A tired yawn that started with little Chris and was quickly seconded by his big brother let them all know that what remained of the night was growing very, very long. Little Wyatt started waving and sing-songing at them, "Nuh-nigh, nuh-nigh."

"I guess that's our cue," Chris said to Clarence. Still, there was one more loose end that Chris wanted to tie up before he was unable to influence the situation any longer. Looking both nervous and mischievous, Chris asked over his shoulder, "Hey, Dad? That question I asked you that day? Do you have a new answer for me yet?"

The Elder thought about it for a moment, then saw the confused look on his wife's face. Knowing then what question Chris was asking about, he gave his son a wink. "Your future is safe in that regard, I think."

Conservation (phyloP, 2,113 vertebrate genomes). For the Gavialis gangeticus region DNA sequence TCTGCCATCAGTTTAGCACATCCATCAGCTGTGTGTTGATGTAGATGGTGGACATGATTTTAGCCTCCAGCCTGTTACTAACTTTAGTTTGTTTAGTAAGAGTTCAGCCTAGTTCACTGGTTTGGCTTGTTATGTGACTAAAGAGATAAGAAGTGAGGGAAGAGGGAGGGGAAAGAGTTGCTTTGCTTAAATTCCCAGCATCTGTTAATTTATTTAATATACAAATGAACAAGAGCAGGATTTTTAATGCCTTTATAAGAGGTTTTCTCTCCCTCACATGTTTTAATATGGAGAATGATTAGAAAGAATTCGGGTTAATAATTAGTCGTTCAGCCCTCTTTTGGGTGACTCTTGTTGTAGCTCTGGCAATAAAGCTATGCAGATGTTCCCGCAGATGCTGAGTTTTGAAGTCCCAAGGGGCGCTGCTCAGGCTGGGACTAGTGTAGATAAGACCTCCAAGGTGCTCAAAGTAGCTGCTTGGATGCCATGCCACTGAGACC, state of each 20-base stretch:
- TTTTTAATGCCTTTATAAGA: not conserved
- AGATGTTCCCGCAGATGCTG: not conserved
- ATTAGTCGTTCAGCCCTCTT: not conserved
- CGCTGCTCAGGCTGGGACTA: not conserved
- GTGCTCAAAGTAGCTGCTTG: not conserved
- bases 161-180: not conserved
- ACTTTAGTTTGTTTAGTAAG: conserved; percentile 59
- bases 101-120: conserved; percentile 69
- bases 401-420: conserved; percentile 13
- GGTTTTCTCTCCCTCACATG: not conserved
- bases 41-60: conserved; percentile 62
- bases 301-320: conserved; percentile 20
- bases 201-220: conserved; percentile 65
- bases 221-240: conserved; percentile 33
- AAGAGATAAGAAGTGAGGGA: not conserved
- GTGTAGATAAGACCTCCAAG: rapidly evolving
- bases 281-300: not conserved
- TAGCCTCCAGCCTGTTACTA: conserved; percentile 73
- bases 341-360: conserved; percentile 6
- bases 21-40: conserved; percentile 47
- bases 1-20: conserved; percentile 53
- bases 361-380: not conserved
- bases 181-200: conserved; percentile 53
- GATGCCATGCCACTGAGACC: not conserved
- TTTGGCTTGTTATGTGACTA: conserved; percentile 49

"Good. That's the way it was meant to be, you know," said Chris, the last vestiges of the guilt over his parents' situation finally leaving him. He'd always known that they would find their way back to one another; it just took a little longer than he'd planned. Then again, nothing had worked out as planned. At least it still worked out. That thought in mind, Chris said, "Don't let this drive you too crazy on us, okay? I know you're never going to trust the Elders again, and I don't blame you, but don't let this take over your life. We're all safe now, okay?"

"Chris — "

"No, Dad. I may have been wrong about a lot of things and I may have been manipulated into being wrong about a lot of things, but I am not wrong about this. This goes for all of you. In a few minutes, I won't be dead anymore. All of this is over now. Don't let this take over your lives. Please. Find Barbas. Do what you gotta do. And I really wouldn't care if it was incredibly painful when you do. Do what you want to with the Elders. Shut them out or let them in; it's up to you. But let it end there. Don't make the rest of our lives be about what has happened now. There's no point in it. Let it go. We have lives to lead. This needs to be a home again."